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Photo: Album cover art
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Photo: album cover art
Pianist Art Tatum was so talented, so blessed with speed and harmonic imagination, that he seemed like a small, self-contained ensemble. Throughout his career he would often leave sidemen in an aesthetic dust.
Critic Martin Williams wrote that “Tatum played with an array of ascending and descending arpeggio runs, octave slides and leaps, sudden modulations, double-third glissandos… his left hand could walk and it could stride; he also liked to use a kind of reverse stride, the chord at the bottom, the note on top. And he could execute all these at tempos that most players could not reach, much less sustain.” Although Tatum led a successful trio throughout much of the 1940s, many listeners preferred him as a solo performer.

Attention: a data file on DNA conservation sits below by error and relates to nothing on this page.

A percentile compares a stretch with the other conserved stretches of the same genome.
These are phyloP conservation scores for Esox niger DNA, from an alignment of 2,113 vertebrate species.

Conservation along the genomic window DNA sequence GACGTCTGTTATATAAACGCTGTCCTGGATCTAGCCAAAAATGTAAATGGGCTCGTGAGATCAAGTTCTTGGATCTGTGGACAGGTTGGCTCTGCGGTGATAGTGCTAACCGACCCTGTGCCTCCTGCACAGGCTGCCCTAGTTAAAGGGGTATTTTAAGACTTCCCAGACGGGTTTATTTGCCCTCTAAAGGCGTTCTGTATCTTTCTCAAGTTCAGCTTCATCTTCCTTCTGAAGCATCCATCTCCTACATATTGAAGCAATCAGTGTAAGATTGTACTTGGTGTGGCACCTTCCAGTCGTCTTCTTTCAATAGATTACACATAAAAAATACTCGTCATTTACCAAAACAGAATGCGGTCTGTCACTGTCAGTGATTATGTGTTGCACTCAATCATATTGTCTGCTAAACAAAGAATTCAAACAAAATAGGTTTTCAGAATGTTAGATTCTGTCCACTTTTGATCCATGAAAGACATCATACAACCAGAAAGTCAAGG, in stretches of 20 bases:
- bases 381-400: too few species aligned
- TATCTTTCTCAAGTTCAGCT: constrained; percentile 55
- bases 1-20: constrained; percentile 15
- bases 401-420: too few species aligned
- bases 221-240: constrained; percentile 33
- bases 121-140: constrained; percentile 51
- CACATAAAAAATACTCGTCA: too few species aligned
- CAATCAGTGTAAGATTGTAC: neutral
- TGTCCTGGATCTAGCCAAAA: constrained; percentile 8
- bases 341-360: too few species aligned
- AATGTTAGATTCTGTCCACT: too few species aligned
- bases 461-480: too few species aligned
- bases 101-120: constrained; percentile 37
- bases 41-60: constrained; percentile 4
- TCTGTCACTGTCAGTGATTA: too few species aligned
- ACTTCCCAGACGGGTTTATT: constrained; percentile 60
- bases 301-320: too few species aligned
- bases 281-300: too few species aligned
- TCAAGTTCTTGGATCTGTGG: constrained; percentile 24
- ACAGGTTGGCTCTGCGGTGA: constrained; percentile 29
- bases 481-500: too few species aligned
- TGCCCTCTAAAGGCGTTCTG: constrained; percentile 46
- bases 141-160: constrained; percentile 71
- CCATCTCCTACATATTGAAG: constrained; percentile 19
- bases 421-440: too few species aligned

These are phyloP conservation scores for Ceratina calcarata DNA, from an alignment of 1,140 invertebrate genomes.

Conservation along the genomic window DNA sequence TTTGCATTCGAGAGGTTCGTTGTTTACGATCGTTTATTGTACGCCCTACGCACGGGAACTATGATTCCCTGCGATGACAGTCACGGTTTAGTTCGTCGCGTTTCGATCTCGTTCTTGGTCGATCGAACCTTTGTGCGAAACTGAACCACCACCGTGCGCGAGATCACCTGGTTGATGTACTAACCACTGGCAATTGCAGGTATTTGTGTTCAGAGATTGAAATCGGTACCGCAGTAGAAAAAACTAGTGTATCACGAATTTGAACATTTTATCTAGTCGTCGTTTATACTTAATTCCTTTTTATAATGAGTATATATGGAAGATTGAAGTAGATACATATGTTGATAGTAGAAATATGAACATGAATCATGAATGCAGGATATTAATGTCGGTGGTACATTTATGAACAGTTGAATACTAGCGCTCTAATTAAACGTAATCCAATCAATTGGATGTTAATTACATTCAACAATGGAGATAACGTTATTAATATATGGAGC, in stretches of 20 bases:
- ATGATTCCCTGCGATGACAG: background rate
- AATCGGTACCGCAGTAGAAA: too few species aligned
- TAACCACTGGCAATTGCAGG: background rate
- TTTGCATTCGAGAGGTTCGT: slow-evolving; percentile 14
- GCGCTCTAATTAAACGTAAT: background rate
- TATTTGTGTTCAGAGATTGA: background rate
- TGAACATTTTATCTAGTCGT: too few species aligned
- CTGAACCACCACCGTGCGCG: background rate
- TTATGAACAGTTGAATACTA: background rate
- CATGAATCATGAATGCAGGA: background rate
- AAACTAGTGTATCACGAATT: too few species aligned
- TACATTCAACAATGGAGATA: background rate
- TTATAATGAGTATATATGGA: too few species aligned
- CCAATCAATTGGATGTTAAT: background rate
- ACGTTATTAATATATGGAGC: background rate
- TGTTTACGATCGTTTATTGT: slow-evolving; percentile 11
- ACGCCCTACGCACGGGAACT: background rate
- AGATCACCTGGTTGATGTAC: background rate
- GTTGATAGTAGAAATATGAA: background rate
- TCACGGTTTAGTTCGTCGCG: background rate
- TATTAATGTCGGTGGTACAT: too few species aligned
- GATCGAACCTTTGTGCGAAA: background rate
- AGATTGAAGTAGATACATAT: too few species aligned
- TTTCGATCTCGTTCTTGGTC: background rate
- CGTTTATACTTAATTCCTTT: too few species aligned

A Game Of ‘Can You Top This?’
Near the end of his career Tatum made a series of recordings for jazz impresario Norman Granz that featured the pianist in small-group settings. While some of these sessions are more successful than others, they all provide unparalleled opportunities to hear Tatum with colleagues that could, to varying degrees, hold their own with Tatum. Among these are:
- saxophonists Ben Webster and Benny Carter
- trumpeter Roy Eldridge
- vibraphonist Lionel Hampton
- clarinetist Buddy DeFranco
Still, it was Tatum who dominated the proceedings. “It was a game between us of ‘Can you top this?’” DeFranco later recalled. “He’d play some astonishing figure and laugh, or turn and make a face at me over one shoulder…I think he could have outwitted Charlie Parker.”
Martin Williams writes, “For the listener, the Tatum adventure seems unending.” And that is part of what makes Tatum so appealing: the sense, when listening to him, that the music could simply go on forever, that the flights of beautiful prowess might never end.